It’s been another long week on the path towards the Iowa Caucuses for Asa Hutchinson as he visited four states in an effort to breath some life into his struggling campaign. With the airwaves dominated by Donald Trump once again, and with several high-profile candidates announcing their bid, Hutchinson met with voters in the early states and tried to grab some attention at two big conservative events in Colorado and Georgia.
After nearly a week of close-to-radio silence from the former Arkansas governor following his latest trip to Iowa, Hutchinson reappeared with a trip to South Carolina. What he actually did there appears to be a bit of a mystery, with the visit garnering no press attention, while campaign social media was also silent. In fact, the only evidence that he was there seems to be a single press release which was released from Charleston on Friday. He then flew into Denver, Colorado to speak at the Western Conservative Summit.
Saturday saw a trip back to the deep south for Hutchinson where he spoke at the Georgia GOP convention in Columbus, sharing the platform with, amongst others, former President Trump, a man who he has directed considerably ire at since he launched his campaign.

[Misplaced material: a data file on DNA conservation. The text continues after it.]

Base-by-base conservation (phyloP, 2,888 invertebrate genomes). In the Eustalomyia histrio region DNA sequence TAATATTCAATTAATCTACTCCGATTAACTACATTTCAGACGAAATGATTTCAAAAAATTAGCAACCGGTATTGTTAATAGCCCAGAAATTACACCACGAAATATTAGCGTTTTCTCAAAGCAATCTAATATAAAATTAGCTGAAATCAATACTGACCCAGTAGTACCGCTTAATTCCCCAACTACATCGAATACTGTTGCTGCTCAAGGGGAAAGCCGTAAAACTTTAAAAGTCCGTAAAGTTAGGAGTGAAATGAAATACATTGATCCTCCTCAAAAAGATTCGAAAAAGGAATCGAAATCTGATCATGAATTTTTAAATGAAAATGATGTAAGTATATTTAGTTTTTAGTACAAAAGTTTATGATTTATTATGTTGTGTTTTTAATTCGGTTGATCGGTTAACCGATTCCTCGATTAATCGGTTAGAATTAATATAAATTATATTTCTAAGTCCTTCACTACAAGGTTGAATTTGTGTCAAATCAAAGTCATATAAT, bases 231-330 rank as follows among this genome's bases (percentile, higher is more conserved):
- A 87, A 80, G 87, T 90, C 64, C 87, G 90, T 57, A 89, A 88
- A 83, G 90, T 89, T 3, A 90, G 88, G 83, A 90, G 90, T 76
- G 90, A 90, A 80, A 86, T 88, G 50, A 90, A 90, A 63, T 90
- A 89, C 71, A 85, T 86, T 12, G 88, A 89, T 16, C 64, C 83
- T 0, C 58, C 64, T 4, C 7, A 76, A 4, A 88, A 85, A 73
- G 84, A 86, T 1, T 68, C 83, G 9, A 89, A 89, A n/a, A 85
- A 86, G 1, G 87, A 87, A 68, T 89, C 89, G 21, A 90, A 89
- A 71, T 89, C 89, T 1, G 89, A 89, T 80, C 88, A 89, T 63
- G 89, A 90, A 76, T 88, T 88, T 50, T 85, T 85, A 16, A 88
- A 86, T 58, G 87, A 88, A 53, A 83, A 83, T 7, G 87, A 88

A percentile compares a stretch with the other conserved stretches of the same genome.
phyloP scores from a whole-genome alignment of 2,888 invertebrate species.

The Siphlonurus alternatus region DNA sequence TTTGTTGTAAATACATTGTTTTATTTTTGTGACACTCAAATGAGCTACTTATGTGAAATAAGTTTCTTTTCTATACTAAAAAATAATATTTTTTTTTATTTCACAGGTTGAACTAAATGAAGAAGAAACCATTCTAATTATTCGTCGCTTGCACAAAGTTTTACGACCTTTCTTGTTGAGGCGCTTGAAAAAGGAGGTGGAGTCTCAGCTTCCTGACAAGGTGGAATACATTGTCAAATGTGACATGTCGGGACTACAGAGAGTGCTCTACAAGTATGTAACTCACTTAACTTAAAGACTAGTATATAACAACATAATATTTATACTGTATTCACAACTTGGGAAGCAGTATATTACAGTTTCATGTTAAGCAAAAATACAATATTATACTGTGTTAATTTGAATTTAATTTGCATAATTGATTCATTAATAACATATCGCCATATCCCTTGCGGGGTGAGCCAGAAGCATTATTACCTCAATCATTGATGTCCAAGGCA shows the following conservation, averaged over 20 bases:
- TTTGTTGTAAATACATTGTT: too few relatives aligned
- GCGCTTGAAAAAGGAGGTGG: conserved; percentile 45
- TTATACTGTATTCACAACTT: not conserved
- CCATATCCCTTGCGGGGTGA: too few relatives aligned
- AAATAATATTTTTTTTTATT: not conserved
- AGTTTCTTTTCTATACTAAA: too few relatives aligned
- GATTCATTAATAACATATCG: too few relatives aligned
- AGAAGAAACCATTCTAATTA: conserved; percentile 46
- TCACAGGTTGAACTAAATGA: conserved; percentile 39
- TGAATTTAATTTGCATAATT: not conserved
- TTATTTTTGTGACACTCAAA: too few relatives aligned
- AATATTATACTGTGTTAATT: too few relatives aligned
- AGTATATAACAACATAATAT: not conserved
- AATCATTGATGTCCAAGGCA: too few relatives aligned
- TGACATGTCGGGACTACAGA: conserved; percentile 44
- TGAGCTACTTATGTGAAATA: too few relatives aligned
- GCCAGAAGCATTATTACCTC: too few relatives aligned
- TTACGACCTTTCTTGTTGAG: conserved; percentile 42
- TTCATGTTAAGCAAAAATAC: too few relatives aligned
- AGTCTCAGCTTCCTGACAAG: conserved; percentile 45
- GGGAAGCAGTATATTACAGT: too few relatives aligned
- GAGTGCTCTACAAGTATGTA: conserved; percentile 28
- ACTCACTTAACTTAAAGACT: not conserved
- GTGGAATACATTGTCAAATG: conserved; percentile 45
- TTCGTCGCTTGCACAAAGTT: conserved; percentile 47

Hutchinson appeared on CNN’s State of the Union on Sunday, calling for Trump to drop out of the race. Speaking from Keene, New Hampshire, he also criticised fellow candidate Vivek Ramaswamy for promising to pardon Trump in the event of a conviction. Staying in New Hampshire on Monday, Hutchinson held a small coffee event to discuss issues with Bedford voters.
Overall, it was a busy few days for Asa Hutchinson, touching down in four states, delivering two big speeches and holding small scale events in the early primary states. Polling continues to be woeful for the campaign (he hasn’t hit above 1% in any national or state level poll this week), and media coverage also appears to be waning as higher profile names jump in the race. His stops in New Hampshire and South Carolina had absolutely no media footprint whatsoever, while his speeches in Georgia and Colorado were far from the main event at both functions.
His own social media is lacking in updates and most posts are filled with comments calling on him to drop out. Most of his coverage so far has been driven by appearances on the big cable networks but a once-a-week mildly viral clip of the former governor criticising Trump is no longer going to cut it in a race now involving several better resourced and better-known candidates. He is also now facing the looming specter of needing to garner 40,000 individual donors before late August in order to make the debate stage. However, his efforts to do this so far seem far from adequate. We will see if the campaign can turn things around and find some desperately needed momentum.